Last week, we reviewed the Warner Bros. Animated movie Superman: The Man of Tomorrow. Months ago, when the title of the movie was announced and there wasn’t any information about the movie, I thought they may be adapting the venerated Superman story: Whatever Happened to the Man of Tomorrow. To my dismay, they did not adapt it and we were given a generic origin story for Superman.
Fast foward to a week later, I decided that we will be doing a retro review for Superman: Whatever Happened to the Man of Tomorrow. This story was originally told as a 2 part tale in Superman # 423 (Part 1) and Action Comics #583 back in 1986. It was written by Alan Moore (with help by editor Julius Schwartz). The art was done by long time Silver Age artist, Curt Swan with inks done by George Perez (Superman #423) and long time Silver Age inker, Kurt Schaffenberger (Action Comics #583). The story is regarded as the “Last Superman Story” which is somewhat true. It was the last Silver Age story before DC would reboot and modernize Superman with the release of Man of Steel miniseries.
If you have never read this story, we highly recommend you buy the Collected Edition (Retails for $14.99 but you can find it for less online) and then listen to the podcast. This story has some surprises in the 2nd half and we spoil all of them in the podcast.
If you don’t mind spoilers, then check out the podcast. We go over a brief history on how Alan Moore was selected for this story and why it is considered one of the best Superman stories as well as best told comic book stories.
A few months ago while searching for the release date of Superman: Red Son (a comic and animated movie that are both quite good), I came across an image for another upcoming Superman animated film called Superman: Man of Tomorrow.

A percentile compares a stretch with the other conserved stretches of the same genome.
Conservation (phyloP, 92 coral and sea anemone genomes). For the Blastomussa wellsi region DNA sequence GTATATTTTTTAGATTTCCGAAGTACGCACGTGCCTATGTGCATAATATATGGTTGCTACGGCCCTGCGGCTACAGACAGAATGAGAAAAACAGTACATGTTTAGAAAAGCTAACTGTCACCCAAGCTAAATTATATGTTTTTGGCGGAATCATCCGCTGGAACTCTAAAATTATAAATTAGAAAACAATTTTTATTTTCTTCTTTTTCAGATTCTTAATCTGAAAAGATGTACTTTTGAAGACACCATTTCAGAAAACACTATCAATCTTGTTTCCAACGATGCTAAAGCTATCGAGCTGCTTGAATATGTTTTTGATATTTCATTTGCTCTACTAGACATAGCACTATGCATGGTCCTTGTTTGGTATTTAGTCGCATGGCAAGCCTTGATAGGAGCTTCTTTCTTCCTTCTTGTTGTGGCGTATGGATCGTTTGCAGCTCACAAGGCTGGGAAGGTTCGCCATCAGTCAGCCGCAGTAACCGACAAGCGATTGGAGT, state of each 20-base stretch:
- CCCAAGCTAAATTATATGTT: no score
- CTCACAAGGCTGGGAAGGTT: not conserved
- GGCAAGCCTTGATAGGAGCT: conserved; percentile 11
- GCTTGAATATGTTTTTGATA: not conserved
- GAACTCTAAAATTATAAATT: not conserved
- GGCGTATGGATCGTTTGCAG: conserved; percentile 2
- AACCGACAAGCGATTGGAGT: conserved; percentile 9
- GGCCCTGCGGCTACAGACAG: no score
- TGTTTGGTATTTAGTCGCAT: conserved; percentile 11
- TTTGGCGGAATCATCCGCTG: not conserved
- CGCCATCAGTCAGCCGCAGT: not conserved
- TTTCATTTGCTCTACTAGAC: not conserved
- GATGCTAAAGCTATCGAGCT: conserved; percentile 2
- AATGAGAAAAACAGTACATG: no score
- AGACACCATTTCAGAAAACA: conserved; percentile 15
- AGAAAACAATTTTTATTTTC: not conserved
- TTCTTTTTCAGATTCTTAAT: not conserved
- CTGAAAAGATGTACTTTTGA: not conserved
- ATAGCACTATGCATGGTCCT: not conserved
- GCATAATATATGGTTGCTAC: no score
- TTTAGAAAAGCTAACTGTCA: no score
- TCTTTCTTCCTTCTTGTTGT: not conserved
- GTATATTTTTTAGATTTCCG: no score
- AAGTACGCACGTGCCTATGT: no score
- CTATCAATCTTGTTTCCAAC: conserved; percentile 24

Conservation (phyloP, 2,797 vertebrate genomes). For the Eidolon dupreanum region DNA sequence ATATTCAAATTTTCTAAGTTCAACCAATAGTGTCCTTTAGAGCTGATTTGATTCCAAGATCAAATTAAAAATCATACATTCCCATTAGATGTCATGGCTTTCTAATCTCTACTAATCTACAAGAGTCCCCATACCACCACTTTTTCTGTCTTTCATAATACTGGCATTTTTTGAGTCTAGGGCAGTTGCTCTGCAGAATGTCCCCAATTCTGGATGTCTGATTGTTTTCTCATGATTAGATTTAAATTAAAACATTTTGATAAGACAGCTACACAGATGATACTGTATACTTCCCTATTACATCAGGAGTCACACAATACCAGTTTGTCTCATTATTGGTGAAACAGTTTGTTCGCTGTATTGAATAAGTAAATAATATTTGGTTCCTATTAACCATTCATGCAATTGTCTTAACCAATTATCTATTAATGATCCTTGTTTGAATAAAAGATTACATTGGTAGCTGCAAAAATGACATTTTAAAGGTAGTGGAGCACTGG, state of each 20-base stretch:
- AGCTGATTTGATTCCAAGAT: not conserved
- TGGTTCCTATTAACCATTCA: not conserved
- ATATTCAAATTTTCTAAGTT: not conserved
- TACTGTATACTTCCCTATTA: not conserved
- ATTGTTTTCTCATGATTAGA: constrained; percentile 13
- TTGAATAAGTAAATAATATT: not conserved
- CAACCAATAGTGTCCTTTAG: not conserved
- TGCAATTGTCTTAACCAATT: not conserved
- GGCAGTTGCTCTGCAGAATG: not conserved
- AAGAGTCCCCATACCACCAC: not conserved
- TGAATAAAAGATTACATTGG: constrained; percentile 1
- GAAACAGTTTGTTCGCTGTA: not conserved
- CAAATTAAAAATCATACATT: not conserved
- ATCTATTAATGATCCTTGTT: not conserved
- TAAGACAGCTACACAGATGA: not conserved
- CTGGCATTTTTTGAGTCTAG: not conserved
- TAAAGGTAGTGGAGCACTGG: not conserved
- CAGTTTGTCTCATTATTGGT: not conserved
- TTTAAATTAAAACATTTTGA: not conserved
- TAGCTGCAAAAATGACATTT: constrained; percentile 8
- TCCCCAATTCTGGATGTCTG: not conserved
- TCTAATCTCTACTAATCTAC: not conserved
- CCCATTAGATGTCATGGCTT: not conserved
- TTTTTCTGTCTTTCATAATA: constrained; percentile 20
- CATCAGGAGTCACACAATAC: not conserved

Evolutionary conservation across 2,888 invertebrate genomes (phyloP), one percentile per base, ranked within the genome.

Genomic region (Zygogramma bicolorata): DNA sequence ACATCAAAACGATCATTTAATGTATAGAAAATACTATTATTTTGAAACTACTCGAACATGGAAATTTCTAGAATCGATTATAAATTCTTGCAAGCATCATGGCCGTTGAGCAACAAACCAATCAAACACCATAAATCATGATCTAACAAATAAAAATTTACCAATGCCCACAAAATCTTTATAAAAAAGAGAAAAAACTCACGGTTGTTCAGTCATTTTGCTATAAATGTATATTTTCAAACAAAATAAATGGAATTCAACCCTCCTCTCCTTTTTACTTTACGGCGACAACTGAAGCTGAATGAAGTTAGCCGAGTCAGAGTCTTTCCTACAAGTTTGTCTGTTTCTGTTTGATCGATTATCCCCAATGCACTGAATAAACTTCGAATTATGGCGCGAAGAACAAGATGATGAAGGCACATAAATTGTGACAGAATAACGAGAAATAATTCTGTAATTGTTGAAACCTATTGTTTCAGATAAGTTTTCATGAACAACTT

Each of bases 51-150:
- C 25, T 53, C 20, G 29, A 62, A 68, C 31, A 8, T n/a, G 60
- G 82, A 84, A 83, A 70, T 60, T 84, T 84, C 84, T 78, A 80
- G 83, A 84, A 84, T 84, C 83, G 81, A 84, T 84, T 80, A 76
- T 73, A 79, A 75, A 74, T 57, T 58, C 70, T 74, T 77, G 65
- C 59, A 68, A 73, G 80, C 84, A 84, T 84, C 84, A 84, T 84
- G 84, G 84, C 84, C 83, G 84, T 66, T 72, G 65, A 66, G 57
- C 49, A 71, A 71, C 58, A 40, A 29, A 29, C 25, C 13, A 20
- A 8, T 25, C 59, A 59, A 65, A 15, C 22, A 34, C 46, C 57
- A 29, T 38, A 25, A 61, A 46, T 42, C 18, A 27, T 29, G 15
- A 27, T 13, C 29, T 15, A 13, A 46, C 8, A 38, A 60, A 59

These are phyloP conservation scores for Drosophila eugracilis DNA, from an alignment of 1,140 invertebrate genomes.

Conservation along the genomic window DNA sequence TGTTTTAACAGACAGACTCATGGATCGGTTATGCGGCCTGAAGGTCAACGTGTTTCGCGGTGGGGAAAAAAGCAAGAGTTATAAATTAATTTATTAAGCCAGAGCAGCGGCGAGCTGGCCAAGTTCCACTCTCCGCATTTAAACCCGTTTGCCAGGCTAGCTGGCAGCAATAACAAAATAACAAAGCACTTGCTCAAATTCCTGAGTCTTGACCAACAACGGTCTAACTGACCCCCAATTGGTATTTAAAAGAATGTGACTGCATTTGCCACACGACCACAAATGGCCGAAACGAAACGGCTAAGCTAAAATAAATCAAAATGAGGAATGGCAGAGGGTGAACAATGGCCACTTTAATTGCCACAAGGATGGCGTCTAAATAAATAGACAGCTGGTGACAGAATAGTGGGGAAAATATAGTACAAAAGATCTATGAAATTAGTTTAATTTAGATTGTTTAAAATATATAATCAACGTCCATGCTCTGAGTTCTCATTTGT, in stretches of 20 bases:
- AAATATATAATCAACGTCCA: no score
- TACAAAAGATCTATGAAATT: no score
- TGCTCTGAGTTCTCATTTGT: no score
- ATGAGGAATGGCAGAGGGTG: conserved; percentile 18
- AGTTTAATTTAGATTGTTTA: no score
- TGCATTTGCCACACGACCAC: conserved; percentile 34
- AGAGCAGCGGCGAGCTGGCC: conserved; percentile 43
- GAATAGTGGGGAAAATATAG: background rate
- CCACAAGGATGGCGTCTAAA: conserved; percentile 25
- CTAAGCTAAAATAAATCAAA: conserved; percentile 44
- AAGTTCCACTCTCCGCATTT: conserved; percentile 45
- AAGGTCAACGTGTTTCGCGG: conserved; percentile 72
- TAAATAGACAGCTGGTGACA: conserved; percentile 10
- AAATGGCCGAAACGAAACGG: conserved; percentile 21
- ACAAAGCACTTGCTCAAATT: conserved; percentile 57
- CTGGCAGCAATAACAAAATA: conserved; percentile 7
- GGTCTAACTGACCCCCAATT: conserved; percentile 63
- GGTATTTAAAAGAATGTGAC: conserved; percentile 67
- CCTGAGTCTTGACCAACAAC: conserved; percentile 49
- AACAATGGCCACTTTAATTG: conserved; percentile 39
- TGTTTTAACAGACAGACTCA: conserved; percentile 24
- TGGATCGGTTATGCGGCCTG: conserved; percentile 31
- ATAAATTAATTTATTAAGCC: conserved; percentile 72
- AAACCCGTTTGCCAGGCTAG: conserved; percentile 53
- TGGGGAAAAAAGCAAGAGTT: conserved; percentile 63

There was no description of this movie but I was excited that WB Animation will be releasing another Superman film in 2020.
Fast forward to September 2020 and the release of Superman: Man of Tomorrow written by Tim Sheridan (co-writer of Reign of Superman Movie and other DC Animated series).
Jon and I have watched this movie and we felt it was…adequate. This movie is not based on any existing storyline in the Superman comics as far as I can discern. It has elements of the New 52 iteration of the Superman comics (Modern interpretation of Superman, Clark Kent is an internet at the Daily Planet, Superman has only just been spotted in a modern setting) but it does not specifically reference any direct comic storyline. Here is a clip of the movie for context:
Listen to the podcast and I will explain why this movie has the worst version of Lex Luthor since Superman Returns. This is a boilerplate Superman story whose only purpose is to establish Superman’s story in the modern age. There is nothing special about this movie and it will soon be forgotten in the coming months.
We recommend to watch this movie only if it becomes available on HBOMax and don’t pay any thing extra for it. If you are curious about the plot (or lack thereof), then you want to listen to the podcast.